The Countryside Alliance has thrown its support behind a motion before Cornwall Council, which if passed, would see the authority commit to ensuring that all food provided at council meetings, including meat, dairy and vegetarian options, is sourced from local suppliers.
The landmark motion would demonstrate the council’s commitment to local farmers by proactively working to encourage residents to ‘shop locally’, urging them to take advantage of ‘home-grown, affordable, nutritious food’, irrespective of dietary preference.
Submitted by Conservative councillor Nick Cracker (Liskeard) and seconded by Cornwall’s Portfolio holder for Environment and Climate Change, Martyn Alvey, it recognises the ‘huge contribution made by [our] local farmers to the Cornish economy and its rural communities’.
It adds: ‘ Cornwall Council commits to developing stronger partnerships with our arable, livestock, and dairy farmers in order to enhance our magnificent countryside. The Council will strive to support farmers, by being sympathetic to diversification opportunities and promotion of local produce’.
The move comes in the face of several motions passed at other councils across the country, which encourage residents to buy ‘plant-based’ produce in a move away from meat, while also committing to only source vegan options for councillors at events.
Oxfordshire County Council sparked outrage among farmers in 2021, when it passed a motion to ban meat and dairy at its events. At the time, the council justified the policy saying it was ‘in the interest health of our planet and the health of our people’.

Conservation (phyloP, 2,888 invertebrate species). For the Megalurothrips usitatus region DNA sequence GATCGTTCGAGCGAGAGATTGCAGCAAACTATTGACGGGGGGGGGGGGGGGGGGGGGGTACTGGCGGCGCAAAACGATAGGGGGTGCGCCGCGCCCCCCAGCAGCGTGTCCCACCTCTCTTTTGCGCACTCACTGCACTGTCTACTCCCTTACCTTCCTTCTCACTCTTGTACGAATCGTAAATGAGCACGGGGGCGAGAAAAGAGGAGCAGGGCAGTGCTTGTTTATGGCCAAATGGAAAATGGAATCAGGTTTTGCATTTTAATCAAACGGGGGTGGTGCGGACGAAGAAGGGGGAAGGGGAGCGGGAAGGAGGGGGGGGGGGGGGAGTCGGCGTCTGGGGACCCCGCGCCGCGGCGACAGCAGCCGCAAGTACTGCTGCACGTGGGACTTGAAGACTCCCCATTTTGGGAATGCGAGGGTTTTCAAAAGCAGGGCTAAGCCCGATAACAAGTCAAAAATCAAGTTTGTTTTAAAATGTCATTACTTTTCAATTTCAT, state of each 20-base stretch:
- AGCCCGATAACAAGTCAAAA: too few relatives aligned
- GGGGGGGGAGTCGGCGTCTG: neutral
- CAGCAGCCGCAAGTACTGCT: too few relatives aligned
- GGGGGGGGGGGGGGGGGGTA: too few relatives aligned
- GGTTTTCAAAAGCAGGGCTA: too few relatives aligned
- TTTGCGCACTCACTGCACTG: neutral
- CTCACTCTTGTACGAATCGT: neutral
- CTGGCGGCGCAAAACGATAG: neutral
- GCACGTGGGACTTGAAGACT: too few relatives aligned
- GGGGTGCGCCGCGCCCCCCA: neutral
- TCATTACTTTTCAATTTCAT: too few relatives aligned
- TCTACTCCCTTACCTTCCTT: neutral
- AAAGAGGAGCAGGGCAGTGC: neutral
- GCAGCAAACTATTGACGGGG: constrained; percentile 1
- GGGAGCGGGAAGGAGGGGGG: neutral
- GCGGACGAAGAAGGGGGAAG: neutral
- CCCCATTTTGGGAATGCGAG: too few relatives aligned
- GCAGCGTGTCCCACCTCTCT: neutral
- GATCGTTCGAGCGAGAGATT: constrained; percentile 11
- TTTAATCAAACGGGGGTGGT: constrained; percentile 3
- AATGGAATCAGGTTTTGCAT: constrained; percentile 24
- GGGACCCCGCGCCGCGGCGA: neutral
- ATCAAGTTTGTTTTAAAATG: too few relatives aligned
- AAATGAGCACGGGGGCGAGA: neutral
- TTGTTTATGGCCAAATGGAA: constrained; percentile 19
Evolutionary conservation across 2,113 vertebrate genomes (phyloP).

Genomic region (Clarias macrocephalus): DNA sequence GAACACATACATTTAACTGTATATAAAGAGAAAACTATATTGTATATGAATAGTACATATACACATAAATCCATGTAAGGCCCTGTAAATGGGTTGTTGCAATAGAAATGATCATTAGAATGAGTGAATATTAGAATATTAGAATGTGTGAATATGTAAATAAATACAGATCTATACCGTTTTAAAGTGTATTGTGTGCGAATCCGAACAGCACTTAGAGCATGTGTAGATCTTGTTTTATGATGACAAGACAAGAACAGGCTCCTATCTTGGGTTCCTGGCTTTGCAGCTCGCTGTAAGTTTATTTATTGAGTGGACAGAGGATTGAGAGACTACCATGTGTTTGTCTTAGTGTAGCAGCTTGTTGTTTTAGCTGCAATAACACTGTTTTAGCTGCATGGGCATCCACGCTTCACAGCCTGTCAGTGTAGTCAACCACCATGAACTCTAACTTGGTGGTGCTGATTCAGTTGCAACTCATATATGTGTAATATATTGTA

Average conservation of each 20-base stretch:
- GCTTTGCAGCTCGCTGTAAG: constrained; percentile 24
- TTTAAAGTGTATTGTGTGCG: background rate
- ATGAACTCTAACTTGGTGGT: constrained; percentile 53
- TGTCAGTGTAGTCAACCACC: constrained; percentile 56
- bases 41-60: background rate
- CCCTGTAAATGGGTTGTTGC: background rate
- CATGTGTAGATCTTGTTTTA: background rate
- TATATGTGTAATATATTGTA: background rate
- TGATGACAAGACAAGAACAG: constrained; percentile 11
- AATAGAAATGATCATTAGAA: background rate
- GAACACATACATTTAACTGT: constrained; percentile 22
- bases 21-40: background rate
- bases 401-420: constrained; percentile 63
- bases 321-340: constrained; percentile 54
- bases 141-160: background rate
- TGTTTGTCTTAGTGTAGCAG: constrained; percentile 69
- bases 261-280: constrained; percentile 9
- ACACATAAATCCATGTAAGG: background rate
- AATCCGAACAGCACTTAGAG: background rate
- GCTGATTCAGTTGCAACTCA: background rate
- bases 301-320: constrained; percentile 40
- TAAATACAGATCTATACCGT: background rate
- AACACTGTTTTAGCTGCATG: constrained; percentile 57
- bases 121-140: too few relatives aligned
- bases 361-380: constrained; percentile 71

However, the council caused further controversy, when a councillor tweeted a picture of the first ‘vegan meal’, complete with exotic fruit and vegetables transported in from across the globe.
Three councils, Edinburgh City Council, Norwich City Council and Haywards Heath Town Council in Sussex, have also signed up to the ‘Plant-Based Treaty’, which calls for an end to the construction of any future livestock farm and pushes plant-based food in schools and hospitals. It also includes a pledge to promote vegan food over animal products.
Enfield Borough Council also removed meat from the menu of its catering service in 2020, while Cambridge City Council will transition to a fully plant-based catering for council meetings by 2026 and promotes vegan food options at civic and external events.
Speaking ahead of the full council meeting on May 23rd, Cllr Nick Craker said: “ Agriculture makes a significant contribution to our local economy, providing many jobs and opportunities for our rural communities across Cornwall. Domestic food production is of national importance, as is the important role agriculture has to play in protecting and enhancing our environment and ecology.
“As a Councillor I want to ensure the Council is fully playing its role to support our local farmers. Whether that be sourcing our meat, dairy and plant-based produce locally or by making sure farmers are not forgotten in new policy development. It’s a tough industry that’s come under huge pressure in recent years, but it’s vital in Cornwall and for Britain. Councils should be making sure they are doing everything they can to support local farmers, which is what this motion is all about.”
Mo Metcalf-Fisher, a spokesman for the Countryside Alliance said: “ In the face of numerous divisive and unnecessary anti-livestock farming motions elsewhere, this policy represents an inclusive, positive alternative which fundamentally recognises the significant contribution our farmers make to the countryside. Crucially, it demonstrates the importance of supporting local producers, cutting the distance travelled from farm to plate. This is vital in cutting down on mileage and emissions and doesn’t involve bashing those farmers who produce meat and dairy or impose any one diet. We are throwing our weight behind this motion and urge all councillors, irrespective of political party, to do so too”.
The motion, titled ‘Supporting Cornwall’s Farmers’, has been supported by Cllrs John Conway (Con), Dave Crabtree (Con), Connor Donnithorne (Con), Anne Double (Con), Dominic Fairman (Lib Dem), Peter Guest (Con), James Mustoe (Con), Adrian Parsons (Lib Dem), Jane Pascoe (Con), Adam Paynter (Independent), Peter Perry (Con), Shorne Tilbey (Con), Peter Williams (Con) and Martin Worth (Con).